Last week I drove Elliot the 5-year-old boy I nanny for, and his friend Thomas to kindergarten. A country song was on the radio about a guy who swears this one girl knew how sexy her jean shorts were when she cut them like that. He absolutely has to get to know her, even though he knows she knows she's seducing him.
Pop country lyrics depict the quality of life I dream of having -- cherry cokes, salacious kissing, monogamous carpenters -- and do not. I listen to it only in secret but will include Elliot because when he asks what we're listening to I say Elvis, or The Tame Impala. He does't know the difference, but if he ever decides to tell his parents what we listen to -- for whatever aimless reasons kids decide to tell people anything -- then his parents won't have to consider firing me.
As the verse crept back out from the chorus I could hear the two boys talking, two little bodies buckled into car seats, carving out the beginning of the worlds for themselves. Thomas asked a declarative question, 'Don't you hate all babysitters?'
Elliot, perhaps under the spell of a voice he'd understood to be Neil Young's, replied 'No, I love her.'
He loves me? Is he sure?
Being a professional nanny is a kind of ridiculous satire for a girl raised by a single dad who provided annual showings of Lord of the Flies for his children ages 7-12, treating it as a 'what not to do' manual for when he would eventually give us steak knives during fights with each other.
'Go ahead, kill each other' he'd say. Reddened with impatience, hoping we'd recall how alone Ralph felt at the end of the movie.
Continuing our way to school, I wondered why Elliot didn't chalk me up as just a person who doesn't let him cheat at Stratego. At my best I offer him a game of frisbee or tell a story pretending to be a clumsy bird or sudden gust of wind that comes by and knocks him from the couch. After a beat for timing I ask why he's on the floor.
'You pushed me down here,' and then, 'do it again.'
Some days I hug him, and any feelings of affection are interfered by my biggest concern which is whether it looks natural or not.
Yesterday I worked in the evening for a routine that includes preparing dinner, bathtime and putting Elliot and his almost 3 year old sister Lucy to bed. When I walked in Elliot asked what was on my shirt. I looked down -- it was Iron Maiden's insignia with a zombie in a straight jacket and chains around his ankles, blood pouring from where the top of his skull had been taken off.
'Well, it's a zombie in a mental hospital.'
Later Lucy asked if on the back of my shirt was a picture of a salad. I swapped her attention, asking what was on her own t-shirt which, without question, was a polar bear confirmed by the word 'Alaska'. I got home later unsurprised to find, not a salad, but a human brain on a platter of vegetables with two swords laid across.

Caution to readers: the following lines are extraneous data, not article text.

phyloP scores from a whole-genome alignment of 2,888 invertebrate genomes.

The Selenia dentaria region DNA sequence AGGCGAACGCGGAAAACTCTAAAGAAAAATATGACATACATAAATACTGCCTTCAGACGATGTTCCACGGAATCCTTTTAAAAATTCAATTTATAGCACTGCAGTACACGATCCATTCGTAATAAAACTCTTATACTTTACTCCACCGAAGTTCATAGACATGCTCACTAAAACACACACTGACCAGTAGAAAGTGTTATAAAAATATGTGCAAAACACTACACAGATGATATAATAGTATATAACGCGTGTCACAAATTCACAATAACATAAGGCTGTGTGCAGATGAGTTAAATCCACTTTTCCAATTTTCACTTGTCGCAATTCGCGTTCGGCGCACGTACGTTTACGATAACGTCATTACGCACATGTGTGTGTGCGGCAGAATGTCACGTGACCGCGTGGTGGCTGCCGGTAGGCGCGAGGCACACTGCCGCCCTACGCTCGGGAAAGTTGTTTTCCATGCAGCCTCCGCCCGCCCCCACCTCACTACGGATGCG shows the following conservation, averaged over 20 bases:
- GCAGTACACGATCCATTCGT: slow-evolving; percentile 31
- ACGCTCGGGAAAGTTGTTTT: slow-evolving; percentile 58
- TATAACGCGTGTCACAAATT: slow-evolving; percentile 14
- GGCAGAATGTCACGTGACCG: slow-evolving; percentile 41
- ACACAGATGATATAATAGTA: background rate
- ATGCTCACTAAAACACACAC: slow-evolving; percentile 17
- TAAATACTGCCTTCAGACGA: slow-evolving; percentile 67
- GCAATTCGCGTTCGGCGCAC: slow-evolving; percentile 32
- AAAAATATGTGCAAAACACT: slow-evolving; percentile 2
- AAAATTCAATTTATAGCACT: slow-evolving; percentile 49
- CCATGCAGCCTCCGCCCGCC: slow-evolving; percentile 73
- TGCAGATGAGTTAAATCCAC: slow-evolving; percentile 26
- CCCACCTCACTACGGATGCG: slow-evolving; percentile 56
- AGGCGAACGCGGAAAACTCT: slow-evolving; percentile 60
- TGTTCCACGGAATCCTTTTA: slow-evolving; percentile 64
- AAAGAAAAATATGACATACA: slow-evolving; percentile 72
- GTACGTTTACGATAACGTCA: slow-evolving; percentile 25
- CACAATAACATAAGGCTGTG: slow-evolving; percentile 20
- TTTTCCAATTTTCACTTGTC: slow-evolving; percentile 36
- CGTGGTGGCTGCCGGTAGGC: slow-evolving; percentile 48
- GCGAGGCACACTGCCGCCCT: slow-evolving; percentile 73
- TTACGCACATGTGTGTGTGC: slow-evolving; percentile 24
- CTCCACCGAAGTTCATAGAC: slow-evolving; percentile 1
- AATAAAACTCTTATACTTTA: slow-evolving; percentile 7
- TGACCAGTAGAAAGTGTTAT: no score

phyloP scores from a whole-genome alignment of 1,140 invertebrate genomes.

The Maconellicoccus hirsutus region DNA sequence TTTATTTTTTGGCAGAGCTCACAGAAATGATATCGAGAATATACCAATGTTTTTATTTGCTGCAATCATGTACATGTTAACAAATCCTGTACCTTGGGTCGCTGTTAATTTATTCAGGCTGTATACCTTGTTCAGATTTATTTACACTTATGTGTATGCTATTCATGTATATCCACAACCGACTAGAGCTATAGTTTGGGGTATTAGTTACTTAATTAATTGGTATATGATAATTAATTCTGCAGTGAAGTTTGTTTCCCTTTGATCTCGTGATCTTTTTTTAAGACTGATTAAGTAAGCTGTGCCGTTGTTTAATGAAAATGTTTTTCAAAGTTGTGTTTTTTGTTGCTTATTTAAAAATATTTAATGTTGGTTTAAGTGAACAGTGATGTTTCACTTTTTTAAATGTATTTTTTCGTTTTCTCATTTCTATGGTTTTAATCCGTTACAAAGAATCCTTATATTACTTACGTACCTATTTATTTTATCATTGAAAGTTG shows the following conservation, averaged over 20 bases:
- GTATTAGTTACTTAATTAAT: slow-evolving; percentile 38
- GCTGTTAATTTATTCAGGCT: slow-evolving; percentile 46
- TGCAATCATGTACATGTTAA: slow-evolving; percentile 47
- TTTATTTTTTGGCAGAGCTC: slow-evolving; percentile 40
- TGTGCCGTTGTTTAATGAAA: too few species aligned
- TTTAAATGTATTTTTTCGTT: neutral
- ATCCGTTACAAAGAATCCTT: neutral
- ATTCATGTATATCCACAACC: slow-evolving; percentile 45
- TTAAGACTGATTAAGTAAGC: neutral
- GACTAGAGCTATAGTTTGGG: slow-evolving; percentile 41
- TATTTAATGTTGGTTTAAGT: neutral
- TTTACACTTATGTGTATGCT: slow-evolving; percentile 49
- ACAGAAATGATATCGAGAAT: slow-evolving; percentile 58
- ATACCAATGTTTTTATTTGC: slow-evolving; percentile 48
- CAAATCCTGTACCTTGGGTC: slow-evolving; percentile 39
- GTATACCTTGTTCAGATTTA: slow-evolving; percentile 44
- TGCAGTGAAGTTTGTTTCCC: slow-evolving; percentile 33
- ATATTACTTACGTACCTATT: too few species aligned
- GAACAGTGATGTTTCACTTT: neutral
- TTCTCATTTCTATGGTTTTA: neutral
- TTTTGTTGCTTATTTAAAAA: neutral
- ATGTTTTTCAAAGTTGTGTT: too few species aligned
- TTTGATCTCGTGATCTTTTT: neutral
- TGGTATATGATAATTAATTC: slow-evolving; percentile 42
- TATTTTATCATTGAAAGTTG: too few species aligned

Lucy's favorite game is where she presses her tongue to the side of her mouth, impersonating a defunct lizard. Clutching the heels of her feet with one hand, I drag her across the hardwood floors and sorely mutter that I can't remember where the graveyard is. We do our best to stay in character, and I secretly collect her giggles like coins.
Having a job that's effectiveness is measured basically in maternal aptitude, the most integral component of femininity, asked me to examine my own fraudulent sense of womanhood.
In 1995 my period came. Within days, the confidence that I wasn't dying in my underwear finally began to mount. I learned to start using the bathroom at my neighbor's and fill my pockets with her mom's maxi pads. Asking my dad to buy them wasn't even considered as an option. It would have been less uncomfortable to say that my development had reversed and I started needing to wear diapers again.
At 17 I had my driver's license, which thankfully meant having my own feminine protection, and I worked at the beach as an ice cream scooper. Four days a week I made a decision -- to quit my job, or to show up and listen to my co-workers talk about their vaginas. The word 'orgasm' would issue from their mouths with gross entitlement. Subtly, I'd curl in toward my lap, my face strained with casualness. As if what was inside my shorts, actually, was an electric saw.
These days, as an adult, one enters my apartment and find its decoration tender and ladylike. And eventually it becomes very obvious the touch is not necessarily that of a woman but rather anyone who's seen episodes of Little House on the Prairie where they spend time in Nellie's bedroom. The truth is, my apartment is where I come home, take off my pants and hang them on my wall from a hook.
Last night I settled beside Elliot in the green chair next to his bed. Lucy fell asleep with her head resting on the ill-starred zombie, and California peeled itself away from the sun once again, in a path just barely different from the one it had taken the night before.
I read a book called Dogs in the Dead of Night from one of Elliot's favorite series', where Jack and Annie rescue a dog in the Swiss Alps named Barry by becoming St. Bernards. At the end of the book, when the magic is through and Annie has to say goodbye to Barry, I began to cry. Elliot looked up at the new, halting sounds of the words. My eyes shifted, sweeping tears back behind them.
'Dana, it's ok to be sad' he said, with a voice that was infinite.
Yes, he was right. That is love.